Colorado is the surprise of the women's division, but they reached the final through the contributions of some players you should get to know.
May 28, 2018 by Graham Gerhart in Preview with 0 comments
Coverage of the Women’s Division of the 2018 D-I College Championships is presented by VC Ultimate as part of their season-long support of our women’s coverage. All opinions are those of the authors. Please support the brands that make Ultiworld possible and shop at VC Ultimate!
It may have taken Colorado Kali 23 years, but the storied women’s program finally earned their spot in the national final. Their most recent streak includes four consecutive Nationals appearance, but even last year’s team, featuring three US U24 National Team members, could not make it past the semifinals. It’s only in 2018, after losing two of those stars, that Kali made it to the biggest stage.
If Colorado’s spot in the final comes as a surprise to you, you’re not alone. Heading into Nationals, Kali was seeded No. 12, and had their fair share of struggles throughout the regular season. But their team came together when it mattered most. And now they have a chance to be the first Kali team to ever win the National title.
So who are the players on this Kali team? And what should you watch for in the final this afternoon? Don’t worry, we’ve got you covered.
The Names to Know
Meet Kelsey Bennett and Jean Russell, Colorado’s star handling duo. These two seniors are in their second year anchoring this offense and are the perfect complement for each other. Bennett favors her IO flick breaks and will jumpstart the offense for Kali. She’s extremely comfortable with the disc in her hand, capable of faking her mark with a twitch and launching flick hucks from a standstill. As their center handler, Bennett is under the most pressure to perform on Kali’s O line, but has managed to remain composed for all of Colorado’s close games this tournament.
Jean Russell is her partner in the backfield, and her talents differ dramatically. Russell favors the around backhand, and always looks for the safe option first. When Kali’s offense has stagnated, Russell’s throws allow Colorado to spread the field and open up space for their cutters to get going. Having Russell as a safe reset handler allows Bennett to be more aggressive looking downfield; she can actively seek open cutters anywhere on the field knowing that Russell can move the disc if there is no opportunity in front of her.
Nhi Nguyen and Meg Henderson are Kali’s initiating cutters, and Bennett’s favorite targets downfield.
Nguyen has twice represented the US as a National Team member, and is the most experienced cutter on Kali’s roster. Despite a slew of injuries through her college career, Nguyen’s prowess is well-known in the division, and she will often come up with big plays to back up the reputation. She put up a stellar performance at the 2017 College Championships, and was a large part of what kept them close in their semis loss against Texas. While her personality might not be imposing, her on-field performance tells a different story. Nguyen has all the tools to be a dominant cutter, and has troubled defenders all weekend. She’s also had trouble staying on the field, dealing with a lower body injury that’s kept her from playing her fair share of points.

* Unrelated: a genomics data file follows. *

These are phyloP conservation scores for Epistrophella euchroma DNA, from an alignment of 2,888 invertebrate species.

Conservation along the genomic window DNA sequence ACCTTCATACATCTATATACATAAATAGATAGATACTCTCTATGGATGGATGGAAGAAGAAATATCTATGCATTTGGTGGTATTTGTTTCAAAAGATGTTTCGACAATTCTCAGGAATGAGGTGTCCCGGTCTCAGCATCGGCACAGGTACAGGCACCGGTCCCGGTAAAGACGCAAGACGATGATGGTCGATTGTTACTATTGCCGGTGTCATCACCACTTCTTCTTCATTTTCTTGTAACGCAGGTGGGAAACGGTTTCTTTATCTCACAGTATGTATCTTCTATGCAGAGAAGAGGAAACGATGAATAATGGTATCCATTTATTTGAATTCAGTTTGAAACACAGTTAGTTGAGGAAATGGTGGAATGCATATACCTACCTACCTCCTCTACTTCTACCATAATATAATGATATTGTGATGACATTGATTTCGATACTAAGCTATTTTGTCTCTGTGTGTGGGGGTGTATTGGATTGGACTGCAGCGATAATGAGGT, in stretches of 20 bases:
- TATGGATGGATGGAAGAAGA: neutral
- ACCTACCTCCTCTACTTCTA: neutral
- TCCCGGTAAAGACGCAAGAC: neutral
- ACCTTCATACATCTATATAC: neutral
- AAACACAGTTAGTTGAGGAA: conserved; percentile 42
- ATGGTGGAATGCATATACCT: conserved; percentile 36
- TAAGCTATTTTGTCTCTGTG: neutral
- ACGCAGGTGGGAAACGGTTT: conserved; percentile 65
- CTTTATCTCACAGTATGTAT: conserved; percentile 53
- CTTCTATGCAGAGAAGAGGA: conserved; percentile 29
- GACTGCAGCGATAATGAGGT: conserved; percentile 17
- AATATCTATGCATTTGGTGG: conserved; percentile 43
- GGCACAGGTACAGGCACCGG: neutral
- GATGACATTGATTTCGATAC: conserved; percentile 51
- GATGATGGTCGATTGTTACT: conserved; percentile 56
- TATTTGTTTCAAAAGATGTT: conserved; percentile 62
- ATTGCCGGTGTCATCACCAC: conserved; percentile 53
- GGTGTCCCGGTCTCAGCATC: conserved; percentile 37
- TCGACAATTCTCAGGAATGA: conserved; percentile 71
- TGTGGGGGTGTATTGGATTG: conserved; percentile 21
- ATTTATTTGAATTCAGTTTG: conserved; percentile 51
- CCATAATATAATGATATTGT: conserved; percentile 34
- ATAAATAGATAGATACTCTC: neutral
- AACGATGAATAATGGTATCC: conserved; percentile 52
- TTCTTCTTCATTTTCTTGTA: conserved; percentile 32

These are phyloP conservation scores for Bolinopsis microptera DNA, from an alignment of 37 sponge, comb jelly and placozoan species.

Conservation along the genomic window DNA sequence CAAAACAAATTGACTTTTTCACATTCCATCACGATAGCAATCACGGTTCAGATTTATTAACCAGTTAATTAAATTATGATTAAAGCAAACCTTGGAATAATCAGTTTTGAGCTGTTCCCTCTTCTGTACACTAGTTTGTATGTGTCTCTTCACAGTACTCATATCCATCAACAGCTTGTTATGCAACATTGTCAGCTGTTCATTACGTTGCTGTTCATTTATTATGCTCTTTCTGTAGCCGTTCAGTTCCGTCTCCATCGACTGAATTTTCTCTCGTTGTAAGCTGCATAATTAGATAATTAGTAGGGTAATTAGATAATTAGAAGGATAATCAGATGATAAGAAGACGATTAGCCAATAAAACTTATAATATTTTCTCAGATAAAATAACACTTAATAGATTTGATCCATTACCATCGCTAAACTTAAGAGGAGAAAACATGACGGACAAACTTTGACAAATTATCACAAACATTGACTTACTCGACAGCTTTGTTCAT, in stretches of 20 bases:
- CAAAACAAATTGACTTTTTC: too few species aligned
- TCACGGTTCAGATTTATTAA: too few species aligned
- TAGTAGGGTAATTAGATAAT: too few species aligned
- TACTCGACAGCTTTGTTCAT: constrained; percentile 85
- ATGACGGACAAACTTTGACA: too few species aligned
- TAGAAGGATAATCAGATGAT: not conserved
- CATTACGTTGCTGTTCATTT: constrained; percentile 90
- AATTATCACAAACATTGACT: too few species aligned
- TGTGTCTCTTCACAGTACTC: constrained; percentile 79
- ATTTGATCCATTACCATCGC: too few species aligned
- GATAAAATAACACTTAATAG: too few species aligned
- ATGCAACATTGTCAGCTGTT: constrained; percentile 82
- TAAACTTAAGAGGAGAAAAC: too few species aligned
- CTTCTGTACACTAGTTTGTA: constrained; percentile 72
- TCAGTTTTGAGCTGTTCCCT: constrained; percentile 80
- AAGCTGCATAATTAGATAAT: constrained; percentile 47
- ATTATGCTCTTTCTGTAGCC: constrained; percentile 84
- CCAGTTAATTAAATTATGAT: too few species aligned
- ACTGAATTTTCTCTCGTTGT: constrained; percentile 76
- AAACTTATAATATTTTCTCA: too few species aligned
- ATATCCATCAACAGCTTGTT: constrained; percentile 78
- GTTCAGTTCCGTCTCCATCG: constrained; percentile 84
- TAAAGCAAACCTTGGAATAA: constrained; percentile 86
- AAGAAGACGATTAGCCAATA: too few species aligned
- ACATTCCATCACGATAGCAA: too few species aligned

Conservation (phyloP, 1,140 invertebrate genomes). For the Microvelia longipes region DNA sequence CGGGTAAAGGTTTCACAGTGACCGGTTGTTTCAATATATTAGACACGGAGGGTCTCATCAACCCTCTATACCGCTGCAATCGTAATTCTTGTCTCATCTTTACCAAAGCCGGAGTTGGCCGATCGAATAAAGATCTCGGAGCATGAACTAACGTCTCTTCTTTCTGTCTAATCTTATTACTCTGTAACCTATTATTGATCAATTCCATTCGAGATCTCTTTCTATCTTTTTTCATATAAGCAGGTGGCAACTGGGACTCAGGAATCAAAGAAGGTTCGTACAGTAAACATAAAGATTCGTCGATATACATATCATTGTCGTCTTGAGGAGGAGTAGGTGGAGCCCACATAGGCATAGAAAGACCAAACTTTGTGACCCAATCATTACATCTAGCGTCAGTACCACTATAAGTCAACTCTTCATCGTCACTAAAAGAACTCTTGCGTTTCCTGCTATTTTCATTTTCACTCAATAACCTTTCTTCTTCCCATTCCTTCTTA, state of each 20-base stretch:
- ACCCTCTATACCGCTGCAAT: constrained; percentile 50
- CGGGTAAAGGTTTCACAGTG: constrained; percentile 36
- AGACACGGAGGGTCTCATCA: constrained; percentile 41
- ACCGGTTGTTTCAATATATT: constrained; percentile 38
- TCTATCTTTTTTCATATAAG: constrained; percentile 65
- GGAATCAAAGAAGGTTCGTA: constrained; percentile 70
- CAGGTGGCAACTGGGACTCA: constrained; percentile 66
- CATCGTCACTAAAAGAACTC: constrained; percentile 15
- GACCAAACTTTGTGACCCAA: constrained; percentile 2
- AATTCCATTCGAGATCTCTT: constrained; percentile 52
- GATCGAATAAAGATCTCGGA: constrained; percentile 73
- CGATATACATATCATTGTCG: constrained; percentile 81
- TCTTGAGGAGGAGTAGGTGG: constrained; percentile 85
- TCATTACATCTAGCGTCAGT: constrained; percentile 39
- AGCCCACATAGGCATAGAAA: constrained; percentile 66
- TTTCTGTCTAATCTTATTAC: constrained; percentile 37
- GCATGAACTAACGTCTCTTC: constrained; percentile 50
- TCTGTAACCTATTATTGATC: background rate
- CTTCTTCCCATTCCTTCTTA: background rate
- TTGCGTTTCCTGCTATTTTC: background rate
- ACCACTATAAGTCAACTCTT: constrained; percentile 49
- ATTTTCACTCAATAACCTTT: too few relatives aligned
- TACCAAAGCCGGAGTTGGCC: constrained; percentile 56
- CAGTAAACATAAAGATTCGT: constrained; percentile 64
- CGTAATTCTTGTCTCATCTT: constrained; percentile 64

Henderson may be the fastest player on Kali’s offensive line and is the top goal scorer for the team. Even this deep into the tournament, Henderson is still turning on the jets every time she cuts deep, which has been a release valve for Colorado during bracket play. Without the right defender on Henderson, she can get open at will. She’s turned into an imposing offensive force.
Katiana Hutchinson, Rachel Wilmoth, and Emma Capra are core defensive weapons. The three of them combined accrued 31 blocks for the tournament, dispersed evenly. Hutchinson and Capra are veterans of Kali’s defensive line and were a critical part of Colorado’s road to semis in 2017. This year, they’re joined by Wilmoth, a grad student from Vancouver. With Wilmoth helping mark downfield, Colorado can clog the downfield space and force their opposition into making uncomfortable throws.
Colorado has benefitted this season from a large contingent of seniors and grad students, but Saioa Lostra is a true freshman that has been crushing it on defense for Kali. Lostra has recorded 10 blocks throughout the tournament and has taken more responsibility for Colorado with each game, including tailing Pittsburgh star Carolyn Normile in their semifinal duel. Colorado’s defense will have to capitalize on every defensive stop they can get, so Lostra will probably see heavy minutes in the final, potentially against Dartmouth’s strongest weapons.